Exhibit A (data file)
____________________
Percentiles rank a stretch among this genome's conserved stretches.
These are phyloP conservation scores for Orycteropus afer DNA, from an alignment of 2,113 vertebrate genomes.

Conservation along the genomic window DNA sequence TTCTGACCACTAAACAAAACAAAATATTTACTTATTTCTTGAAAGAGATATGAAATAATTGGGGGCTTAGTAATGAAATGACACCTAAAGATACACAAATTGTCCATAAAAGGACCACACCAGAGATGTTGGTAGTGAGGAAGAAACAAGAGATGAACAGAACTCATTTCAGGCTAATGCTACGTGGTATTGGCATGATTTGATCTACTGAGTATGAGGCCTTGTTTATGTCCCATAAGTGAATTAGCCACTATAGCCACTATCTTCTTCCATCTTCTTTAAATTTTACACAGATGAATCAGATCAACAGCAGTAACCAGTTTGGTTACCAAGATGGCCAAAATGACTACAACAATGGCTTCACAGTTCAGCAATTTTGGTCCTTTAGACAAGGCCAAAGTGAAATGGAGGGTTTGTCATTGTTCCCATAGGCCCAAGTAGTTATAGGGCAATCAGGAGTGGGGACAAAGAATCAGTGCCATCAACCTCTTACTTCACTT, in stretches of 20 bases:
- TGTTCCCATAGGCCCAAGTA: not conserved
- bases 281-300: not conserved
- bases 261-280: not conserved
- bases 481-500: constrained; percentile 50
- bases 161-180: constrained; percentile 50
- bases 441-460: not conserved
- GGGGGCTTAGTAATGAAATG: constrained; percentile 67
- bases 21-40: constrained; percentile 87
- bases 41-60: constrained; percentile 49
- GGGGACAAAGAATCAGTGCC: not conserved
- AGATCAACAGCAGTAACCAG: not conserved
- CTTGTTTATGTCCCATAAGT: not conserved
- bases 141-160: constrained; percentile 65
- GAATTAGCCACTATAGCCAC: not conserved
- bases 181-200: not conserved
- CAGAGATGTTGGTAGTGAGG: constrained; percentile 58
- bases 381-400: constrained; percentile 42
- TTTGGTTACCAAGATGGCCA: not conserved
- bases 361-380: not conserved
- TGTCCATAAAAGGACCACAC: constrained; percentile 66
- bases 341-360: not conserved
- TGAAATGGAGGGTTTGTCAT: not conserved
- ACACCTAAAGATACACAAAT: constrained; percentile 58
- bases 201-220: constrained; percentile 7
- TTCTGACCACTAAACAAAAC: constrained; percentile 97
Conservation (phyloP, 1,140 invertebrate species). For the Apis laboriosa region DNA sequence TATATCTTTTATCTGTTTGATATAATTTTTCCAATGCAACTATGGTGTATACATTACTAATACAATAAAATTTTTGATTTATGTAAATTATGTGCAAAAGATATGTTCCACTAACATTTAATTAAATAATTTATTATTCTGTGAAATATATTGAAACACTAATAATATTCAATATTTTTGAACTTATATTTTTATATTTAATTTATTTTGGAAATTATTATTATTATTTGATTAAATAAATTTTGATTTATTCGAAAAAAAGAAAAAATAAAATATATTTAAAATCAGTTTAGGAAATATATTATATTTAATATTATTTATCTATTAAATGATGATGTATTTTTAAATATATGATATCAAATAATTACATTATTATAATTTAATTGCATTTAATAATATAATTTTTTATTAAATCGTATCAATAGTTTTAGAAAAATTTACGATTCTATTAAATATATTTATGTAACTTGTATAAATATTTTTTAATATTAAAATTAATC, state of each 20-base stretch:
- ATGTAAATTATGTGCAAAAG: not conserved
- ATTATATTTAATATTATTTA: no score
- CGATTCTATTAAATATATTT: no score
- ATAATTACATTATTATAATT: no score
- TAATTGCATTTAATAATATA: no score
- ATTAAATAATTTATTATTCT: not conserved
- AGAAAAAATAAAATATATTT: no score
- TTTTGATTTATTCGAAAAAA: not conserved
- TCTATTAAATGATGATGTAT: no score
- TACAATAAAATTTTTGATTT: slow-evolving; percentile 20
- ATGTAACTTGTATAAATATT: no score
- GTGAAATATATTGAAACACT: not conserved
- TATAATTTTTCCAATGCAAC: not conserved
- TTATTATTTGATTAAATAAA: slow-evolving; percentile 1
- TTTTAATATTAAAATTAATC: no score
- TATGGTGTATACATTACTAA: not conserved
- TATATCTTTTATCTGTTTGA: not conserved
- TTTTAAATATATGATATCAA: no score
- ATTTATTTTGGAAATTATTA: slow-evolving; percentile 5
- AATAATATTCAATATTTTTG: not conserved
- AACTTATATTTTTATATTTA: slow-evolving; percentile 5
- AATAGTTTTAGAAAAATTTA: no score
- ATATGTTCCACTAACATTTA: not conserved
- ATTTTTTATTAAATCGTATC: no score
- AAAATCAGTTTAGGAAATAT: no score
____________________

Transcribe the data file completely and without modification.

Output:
Percentiles rank a stretch among this genome's conserved stretches.
These are phyloP conservation scores for Orycteropus afer DNA, from an alignment of 2,113 vertebrate genomes.

Conservation along the genomic window DNA sequence TTCTGACCACTAAACAAAACAAAATATTTACTTATTTCTTGAAAGAGATATGAAATAATTGGGGGCTTAGTAATGAAATGACACCTAAAGATACACAAATTGTCCATAAAAGGACCACACCAGAGATGTTGGTAGTGAGGAAGAAACAAGAGATGAACAGAACTCATTTCAGGCTAATGCTACGTGGTATTGGCATGATTTGATCTACTGAGTATGAGGCCTTGTTTATGTCCCATAAGTGAATTAGCCACTATAGCCACTATCTTCTTCCATCTTCTTTAAATTTTACACAGATGAATCAGATCAACAGCAGTAACCAGTTTGGTTACCAAGATGGCCAAAATGACTACAACAATGGCTTCACAGTTCAGCAATTTTGGTCCTTTAGACAAGGCCAAAGTGAAATGGAGGGTTTGTCATTGTTCCCATAGGCCCAAGTAGTTATAGGGCAATCAGGAGTGGGGACAAAGAATCAGTGCCATCAACCTCTTACTTCACTT, in stretches of 20 bases:
- TGTTCCCATAGGCCCAAGTA: not conserved
- bases 281-300: not conserved
- bases 261-280: not conserved
- bases 481-500: constrained; percentile 50
- bases 161-180: constrained; percentile 50
- bases 441-460: not conserved
- GGGGGCTTAGTAATGAAATG: constrained; percentile 67
- bases 21-40: constrained; percentile 87
- bases 41-60: constrained; percentile 49
- GGGGACAAAGAATCAGTGCC: not conserved
- AGATCAACAGCAGTAACCAG: not conserved
- CTTGTTTATGTCCCATAAGT: not conserved
- bases 141-160: constrained; percentile 65
- GAATTAGCCACTATAGCCAC: not conserved
- bases 181-200: not conserved
- CAGAGATGTTGGTAGTGAGG: constrained; percentile 58
- bases 381-400: constrained; percentile 42
- TTTGGTTACCAAGATGGCCA: not conserved
- bases 361-380: not conserved
- TGTCCATAAAAGGACCACAC: constrained; percentile 66
- bases 341-360: not conserved
- TGAAATGGAGGGTTTGTCAT: not conserved
- ACACCTAAAGATACACAAAT: constrained; percentile 58
- bases 201-220: constrained; percentile 7
- TTCTGACCACTAAACAAAAC: constrained; percentile 97
Conservation (phyloP, 1,140 invertebrate species). For the Apis laboriosa region DNA sequence TATATCTTTTATCTGTTTGATATAATTTTTCCAATGCAACTATGGTGTATACATTACTAATACAATAAAATTTTTGATTTATGTAAATTATGTGCAAAAGATATGTTCCACTAACATTTAATTAAATAATTTATTATTCTGTGAAATATATTGAAACACTAATAATATTCAATATTTTTGAACTTATATTTTTATATTTAATTTATTTTGGAAATTATTATTATTATTTGATTAAATAAATTTTGATTTATTCGAAAAAAAGAAAAAATAAAATATATTTAAAATCAGTTTAGGAAATATATTATATTTAATATTATTTATCTATTAAATGATGATGTATTTTTAAATATATGATATCAAATAATTACATTATTATAATTTAATTGCATTTAATAATATAATTTTTTATTAAATCGTATCAATAGTTTTAGAAAAATTTACGATTCTATTAAATATATTTATGTAACTTGTATAAATATTTTTTAATATTAAAATTAATC, state of each 20-base stretch:
- ATGTAAATTATGTGCAAAAG: not conserved
- ATTATATTTAATATTATTTA: no score
- CGATTCTATTAAATATATTT: no score
- ATAATTACATTATTATAATT: no score
- TAATTGCATTTAATAATATA: no score
- ATTAAATAATTTATTATTCT: not conserved
- AGAAAAAATAAAATATATTT: no score
- TTTTGATTTATTCGAAAAAA: not conserved
- TCTATTAAATGATGATGTAT: no score
- TACAATAAAATTTTTGATTT: slow-evolving; percentile 20
- ATGTAACTTGTATAAATATT: no score
- GTGAAATATATTGAAACACT: not conserved
- TATAATTTTTCCAATGCAAC: not conserved
- TTATTATTTGATTAAATAAA: slow-evolving; percentile 1
- TTTTAATATTAAAATTAATC: no score
- TATGGTGTATACATTACTAA: not conserved
- TATATCTTTTATCTGTTTGA: not conserved
- TTTTAAATATATGATATCAA: no score
- ATTTATTTTGGAAATTATTA: slow-evolving; percentile 5
- AATAATATTCAATATTTTTG: not conserved
- AACTTATATTTTTATATTTA: slow-evolving; percentile 5
- AATAGTTTTAGAAAAATTTA: no score
- ATATGTTCCACTAACATTTA: not conserved
- ATTTTTTATTAAATCGTATC: no score
- AAAATCAGTTTAGGAAATAT: no score